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U.S. State Dept expects Blinken, Turkish foreign minister to chat, but says policy on S-400 unchanged

FILE PHOTO: A view shows S-400 surface-to-air missile system after its deployment near Kaliningrad

WASHINGTON (Reuters) – U.S. Secretary of State Antony Blinken is expected to speak with his Turkish counterpart, Foreign Minister Mevlut Cavusoglu, in the coming days, a State Department spokesman said on Wednesday while reiterating that American policy opposing Turkey’s Russian S-400 missiles remains unchanged.

“I would expect the secretary and his Turkish counterpart will have an opportunity to chat, to connect in the coming days, State Department spokesman Ned Price told reporters.

Asked whether the United States is considering Turkey’s recent suggestion that it may not need to make the Russian S-400 missile defense systems operational all the time, Price said Washington’s policy remained unchanged.

“Russian S-400s are incompatible with NATO equipment, they threaten the security of NATO technology, and they’re inconsistent with Turkey’s commitments as a NATO ally,” Price said.

Turkey’s defense minister, Hulusi Akar, was cited on Tuesday as saying that Turkey would propose only partially activating its S-400s in negotiations with the United States, which sanctioned Ankara over the air defense systems in December.

Price did not say whether Washington would consider the proposal, reiterating that the U.S. policy remains the same and that Washington continues to urge Turkey not to retain the S-400 system.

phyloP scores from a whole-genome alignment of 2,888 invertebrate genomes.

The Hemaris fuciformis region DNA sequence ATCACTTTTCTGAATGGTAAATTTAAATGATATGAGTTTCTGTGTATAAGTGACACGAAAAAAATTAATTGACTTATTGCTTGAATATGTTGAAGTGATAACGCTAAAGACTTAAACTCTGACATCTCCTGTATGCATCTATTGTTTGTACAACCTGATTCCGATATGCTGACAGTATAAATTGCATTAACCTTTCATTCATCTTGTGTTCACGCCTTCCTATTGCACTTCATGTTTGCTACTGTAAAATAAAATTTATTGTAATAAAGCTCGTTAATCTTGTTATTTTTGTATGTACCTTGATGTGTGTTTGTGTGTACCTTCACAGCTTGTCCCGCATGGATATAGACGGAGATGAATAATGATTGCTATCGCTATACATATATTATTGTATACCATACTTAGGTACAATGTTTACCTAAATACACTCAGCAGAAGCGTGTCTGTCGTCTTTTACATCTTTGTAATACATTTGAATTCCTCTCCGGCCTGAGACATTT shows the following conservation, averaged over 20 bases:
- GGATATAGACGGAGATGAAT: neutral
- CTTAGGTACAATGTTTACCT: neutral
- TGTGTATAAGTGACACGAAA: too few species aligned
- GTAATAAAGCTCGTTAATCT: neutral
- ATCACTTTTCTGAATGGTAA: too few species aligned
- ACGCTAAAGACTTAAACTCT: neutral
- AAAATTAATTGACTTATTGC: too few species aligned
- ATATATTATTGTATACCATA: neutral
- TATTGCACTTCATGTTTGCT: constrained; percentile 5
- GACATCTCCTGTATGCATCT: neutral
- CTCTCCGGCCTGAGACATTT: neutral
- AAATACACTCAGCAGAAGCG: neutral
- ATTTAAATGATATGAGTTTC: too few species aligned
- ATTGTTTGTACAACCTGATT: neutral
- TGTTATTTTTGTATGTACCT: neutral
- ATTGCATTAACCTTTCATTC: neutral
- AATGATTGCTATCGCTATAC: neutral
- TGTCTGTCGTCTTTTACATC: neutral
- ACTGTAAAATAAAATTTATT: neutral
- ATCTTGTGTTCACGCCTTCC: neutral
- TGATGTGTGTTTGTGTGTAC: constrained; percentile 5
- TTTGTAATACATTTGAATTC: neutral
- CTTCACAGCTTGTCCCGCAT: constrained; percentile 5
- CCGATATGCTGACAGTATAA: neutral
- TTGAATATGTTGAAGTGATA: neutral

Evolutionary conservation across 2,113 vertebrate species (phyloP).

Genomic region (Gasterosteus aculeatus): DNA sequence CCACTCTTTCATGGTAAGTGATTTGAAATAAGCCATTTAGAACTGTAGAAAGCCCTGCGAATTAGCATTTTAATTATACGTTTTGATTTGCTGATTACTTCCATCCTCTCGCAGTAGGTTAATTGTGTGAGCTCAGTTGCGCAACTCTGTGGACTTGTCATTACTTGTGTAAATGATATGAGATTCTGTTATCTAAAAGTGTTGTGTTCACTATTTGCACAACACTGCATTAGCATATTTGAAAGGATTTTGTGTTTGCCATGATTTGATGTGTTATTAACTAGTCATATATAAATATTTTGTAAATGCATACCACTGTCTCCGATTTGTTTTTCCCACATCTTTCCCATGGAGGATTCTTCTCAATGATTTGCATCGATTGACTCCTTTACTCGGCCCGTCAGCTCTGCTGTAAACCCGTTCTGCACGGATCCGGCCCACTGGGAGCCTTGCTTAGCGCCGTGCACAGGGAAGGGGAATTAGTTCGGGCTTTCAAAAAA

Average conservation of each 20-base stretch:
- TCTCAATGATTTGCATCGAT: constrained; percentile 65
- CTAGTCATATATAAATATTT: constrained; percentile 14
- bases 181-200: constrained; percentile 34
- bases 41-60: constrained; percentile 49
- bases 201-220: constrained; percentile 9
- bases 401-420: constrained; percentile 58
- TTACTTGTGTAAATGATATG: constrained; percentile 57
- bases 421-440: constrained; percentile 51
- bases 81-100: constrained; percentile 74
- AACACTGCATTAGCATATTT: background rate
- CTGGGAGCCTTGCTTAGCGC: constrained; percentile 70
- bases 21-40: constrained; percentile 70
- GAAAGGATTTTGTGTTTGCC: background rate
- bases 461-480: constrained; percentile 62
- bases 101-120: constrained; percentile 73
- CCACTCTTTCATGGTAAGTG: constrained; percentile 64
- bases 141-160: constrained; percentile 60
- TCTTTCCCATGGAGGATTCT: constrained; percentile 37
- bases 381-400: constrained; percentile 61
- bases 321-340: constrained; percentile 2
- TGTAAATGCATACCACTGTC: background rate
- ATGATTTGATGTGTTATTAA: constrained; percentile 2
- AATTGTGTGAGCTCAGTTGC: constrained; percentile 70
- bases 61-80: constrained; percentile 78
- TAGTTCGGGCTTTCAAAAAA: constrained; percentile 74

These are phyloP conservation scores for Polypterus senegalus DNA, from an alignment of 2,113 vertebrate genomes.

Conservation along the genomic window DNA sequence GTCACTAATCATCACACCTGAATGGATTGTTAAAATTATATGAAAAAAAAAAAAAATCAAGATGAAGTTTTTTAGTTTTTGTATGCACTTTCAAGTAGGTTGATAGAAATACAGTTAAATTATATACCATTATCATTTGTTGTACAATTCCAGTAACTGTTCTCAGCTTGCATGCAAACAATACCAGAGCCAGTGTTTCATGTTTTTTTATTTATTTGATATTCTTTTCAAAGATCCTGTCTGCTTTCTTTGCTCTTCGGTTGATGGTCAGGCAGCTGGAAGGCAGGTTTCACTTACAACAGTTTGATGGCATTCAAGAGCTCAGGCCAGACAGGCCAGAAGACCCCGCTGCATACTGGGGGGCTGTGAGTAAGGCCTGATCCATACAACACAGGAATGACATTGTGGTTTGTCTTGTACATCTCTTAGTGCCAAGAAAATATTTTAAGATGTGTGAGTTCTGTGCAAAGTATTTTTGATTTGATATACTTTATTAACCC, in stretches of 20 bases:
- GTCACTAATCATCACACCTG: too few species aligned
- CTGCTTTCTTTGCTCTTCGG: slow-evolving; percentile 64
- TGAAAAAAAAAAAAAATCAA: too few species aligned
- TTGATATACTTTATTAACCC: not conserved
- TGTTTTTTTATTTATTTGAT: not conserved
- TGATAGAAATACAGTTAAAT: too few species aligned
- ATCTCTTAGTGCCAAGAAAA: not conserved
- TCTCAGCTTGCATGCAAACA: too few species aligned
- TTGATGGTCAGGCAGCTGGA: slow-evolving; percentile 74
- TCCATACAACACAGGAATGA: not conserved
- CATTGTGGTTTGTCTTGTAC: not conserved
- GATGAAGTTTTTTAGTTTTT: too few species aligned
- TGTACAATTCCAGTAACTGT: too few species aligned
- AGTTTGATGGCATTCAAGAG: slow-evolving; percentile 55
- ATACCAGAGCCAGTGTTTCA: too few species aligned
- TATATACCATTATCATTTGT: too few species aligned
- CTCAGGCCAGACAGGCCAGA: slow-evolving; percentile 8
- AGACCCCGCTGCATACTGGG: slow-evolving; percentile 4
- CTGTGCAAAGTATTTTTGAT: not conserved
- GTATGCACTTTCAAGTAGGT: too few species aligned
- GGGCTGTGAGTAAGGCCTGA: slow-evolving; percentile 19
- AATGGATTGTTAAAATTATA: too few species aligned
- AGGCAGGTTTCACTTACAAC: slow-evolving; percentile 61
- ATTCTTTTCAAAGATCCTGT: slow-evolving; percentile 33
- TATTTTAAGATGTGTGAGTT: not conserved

“Turkey is a long-standing and valued NATO ally. … We seek cooperation on common priorities, and as with any ally, we engage in dialogue to address disagreements,” Price said.

Washington sanctioned Ankara for acquiring the S-400s on grounds they threaten its advanced F-35 fighter jets and are incompatible with shared NATO defenses, something that Turkey rejects. Turkey says the systems will stand independently from NATO defenses.

Since Democrat Joe Biden was elected U.S. president, Ankara has said it wants better ties and again proposed an S-400 joint working group. Washington has repeatedly rejected that and says sanctions will remain until Turkey no longer possesses the missiles.

(Reporting by Humeyra Pamuk, Doina Chiacu and Daphne Psaledakis; Writing by Daphne Psaledakis; Editing by Chris Reese, Leslie Adler and Jonathan Oatis)

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